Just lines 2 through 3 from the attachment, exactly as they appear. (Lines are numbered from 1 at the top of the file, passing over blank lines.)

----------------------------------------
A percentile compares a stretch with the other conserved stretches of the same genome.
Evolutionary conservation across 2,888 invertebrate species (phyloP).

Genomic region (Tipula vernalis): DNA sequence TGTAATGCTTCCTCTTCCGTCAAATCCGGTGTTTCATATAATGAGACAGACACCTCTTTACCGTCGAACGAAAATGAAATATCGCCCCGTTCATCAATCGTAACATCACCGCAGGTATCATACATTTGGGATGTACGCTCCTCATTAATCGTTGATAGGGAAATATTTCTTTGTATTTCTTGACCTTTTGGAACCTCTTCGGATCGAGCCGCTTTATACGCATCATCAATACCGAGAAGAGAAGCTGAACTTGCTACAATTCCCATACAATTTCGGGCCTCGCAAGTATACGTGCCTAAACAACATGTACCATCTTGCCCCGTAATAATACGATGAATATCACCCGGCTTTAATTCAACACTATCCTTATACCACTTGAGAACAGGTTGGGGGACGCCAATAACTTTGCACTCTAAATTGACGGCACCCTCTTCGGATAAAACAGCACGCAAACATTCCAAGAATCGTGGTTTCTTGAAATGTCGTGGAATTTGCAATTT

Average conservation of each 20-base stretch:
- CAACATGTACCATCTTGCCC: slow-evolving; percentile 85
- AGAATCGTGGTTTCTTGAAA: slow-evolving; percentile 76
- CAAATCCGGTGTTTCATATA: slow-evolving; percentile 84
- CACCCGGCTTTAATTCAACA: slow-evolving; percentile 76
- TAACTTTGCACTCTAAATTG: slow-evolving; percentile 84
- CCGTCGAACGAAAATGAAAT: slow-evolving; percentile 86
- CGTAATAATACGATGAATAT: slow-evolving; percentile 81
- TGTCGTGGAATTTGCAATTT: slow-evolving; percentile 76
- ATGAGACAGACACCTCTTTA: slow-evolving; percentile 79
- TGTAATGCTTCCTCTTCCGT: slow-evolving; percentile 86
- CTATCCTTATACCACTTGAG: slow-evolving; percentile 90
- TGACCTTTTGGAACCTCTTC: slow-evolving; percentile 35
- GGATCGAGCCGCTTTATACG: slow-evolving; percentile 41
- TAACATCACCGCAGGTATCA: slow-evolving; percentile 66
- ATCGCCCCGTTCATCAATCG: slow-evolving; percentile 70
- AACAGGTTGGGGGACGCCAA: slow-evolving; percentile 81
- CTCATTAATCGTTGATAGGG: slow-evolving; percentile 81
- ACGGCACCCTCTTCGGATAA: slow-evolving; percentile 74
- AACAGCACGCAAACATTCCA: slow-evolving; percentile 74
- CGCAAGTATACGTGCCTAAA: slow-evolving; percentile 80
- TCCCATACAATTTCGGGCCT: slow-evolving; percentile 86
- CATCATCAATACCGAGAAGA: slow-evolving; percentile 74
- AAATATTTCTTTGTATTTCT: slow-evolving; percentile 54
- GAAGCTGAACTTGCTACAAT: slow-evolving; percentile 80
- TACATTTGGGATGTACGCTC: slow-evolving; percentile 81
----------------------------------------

Evolutionary conservation across 2,888 invertebrate species (phyloP).

Genomic region (Tipula vernalis): DNA sequence TGTAATGCTTCCTCTTCCGTCAAATCCGGTGTTTCATATAATGAGACAGACACCTCTTTACCGTCGAACGAAAATGAAATATCGCCCCGTTCATCAATCGTAACATCACCGCAGGTATCATACATTTGGGATGTACGCTCCTCATTAATCGTTGATAGGGAAATATTTCTTTGTATTTCTTGACCTTTTGGAACCTCTTCGGATCGAGCCGCTTTATACGCATCATCAATACCGAGAAGAGAAGCTGAACTTGCTACAATTCCCATACAATTTCGGGCCTCGCAAGTATACGTGCCTAAACAACATGTACCATCTTGCCCCGTAATAATACGATGAATATCACCCGGCTTTAATTCAACACTATCCTTATACCACTTGAGAACAGGTTGGGGGACGCCAATAACTTTGCACTCTAAATTGACGGCACCCTCTTCGGATAAAACAGCACGCAAACATTCCAAGAATCGTGGTTTCTTGAAATGTCGTGGAATTTGCAATTT